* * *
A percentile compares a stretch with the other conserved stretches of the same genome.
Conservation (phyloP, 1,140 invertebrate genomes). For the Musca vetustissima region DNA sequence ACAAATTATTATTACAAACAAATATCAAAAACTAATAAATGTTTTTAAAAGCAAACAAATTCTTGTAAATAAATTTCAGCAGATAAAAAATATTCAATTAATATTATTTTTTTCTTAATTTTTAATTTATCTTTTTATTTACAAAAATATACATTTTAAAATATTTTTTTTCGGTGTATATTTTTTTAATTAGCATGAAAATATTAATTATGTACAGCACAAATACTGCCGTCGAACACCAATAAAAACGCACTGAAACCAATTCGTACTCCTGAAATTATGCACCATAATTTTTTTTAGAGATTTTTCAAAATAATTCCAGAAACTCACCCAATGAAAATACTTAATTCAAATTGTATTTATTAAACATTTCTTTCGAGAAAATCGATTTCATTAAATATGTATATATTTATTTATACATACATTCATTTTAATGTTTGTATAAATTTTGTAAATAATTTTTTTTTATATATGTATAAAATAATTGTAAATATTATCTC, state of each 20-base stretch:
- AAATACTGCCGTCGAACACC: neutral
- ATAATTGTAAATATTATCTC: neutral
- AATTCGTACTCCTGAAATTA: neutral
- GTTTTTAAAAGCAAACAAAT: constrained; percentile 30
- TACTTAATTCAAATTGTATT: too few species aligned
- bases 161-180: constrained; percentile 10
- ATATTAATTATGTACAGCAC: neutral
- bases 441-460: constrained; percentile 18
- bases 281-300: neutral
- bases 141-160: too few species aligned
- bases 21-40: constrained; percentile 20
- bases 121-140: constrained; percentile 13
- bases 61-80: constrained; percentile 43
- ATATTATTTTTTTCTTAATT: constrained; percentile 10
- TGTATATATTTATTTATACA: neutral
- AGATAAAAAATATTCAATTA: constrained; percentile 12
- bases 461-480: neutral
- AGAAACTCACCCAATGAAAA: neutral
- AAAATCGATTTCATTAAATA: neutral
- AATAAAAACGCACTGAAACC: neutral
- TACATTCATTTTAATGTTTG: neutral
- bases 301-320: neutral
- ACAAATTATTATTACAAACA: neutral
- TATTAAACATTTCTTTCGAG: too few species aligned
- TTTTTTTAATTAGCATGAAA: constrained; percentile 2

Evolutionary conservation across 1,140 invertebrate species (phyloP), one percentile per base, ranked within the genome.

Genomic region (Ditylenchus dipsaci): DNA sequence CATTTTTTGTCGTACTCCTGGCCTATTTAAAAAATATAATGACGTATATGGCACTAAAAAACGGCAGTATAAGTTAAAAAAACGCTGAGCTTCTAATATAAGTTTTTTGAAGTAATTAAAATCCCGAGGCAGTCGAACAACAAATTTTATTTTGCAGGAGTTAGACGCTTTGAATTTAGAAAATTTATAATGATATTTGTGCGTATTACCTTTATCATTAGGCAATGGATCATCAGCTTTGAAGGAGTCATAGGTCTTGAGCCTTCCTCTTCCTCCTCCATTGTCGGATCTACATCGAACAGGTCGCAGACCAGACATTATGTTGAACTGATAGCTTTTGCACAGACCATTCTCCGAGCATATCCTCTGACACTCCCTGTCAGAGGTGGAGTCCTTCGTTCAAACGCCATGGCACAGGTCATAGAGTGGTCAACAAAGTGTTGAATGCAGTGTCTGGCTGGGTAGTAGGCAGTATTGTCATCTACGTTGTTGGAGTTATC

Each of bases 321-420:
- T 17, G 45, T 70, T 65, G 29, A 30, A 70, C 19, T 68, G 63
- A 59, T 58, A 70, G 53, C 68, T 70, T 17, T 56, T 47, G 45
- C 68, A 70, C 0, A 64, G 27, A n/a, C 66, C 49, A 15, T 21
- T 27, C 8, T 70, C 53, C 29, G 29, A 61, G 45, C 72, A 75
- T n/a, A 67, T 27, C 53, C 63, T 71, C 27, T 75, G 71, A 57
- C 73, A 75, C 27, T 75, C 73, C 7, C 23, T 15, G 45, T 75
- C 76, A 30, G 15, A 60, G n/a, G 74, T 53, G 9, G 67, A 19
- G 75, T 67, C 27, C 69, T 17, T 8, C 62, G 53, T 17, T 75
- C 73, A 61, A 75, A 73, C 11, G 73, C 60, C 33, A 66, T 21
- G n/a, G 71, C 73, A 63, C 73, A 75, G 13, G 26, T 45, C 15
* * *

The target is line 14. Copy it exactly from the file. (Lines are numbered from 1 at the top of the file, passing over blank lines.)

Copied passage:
- bases 121-140: constrained; percentile 13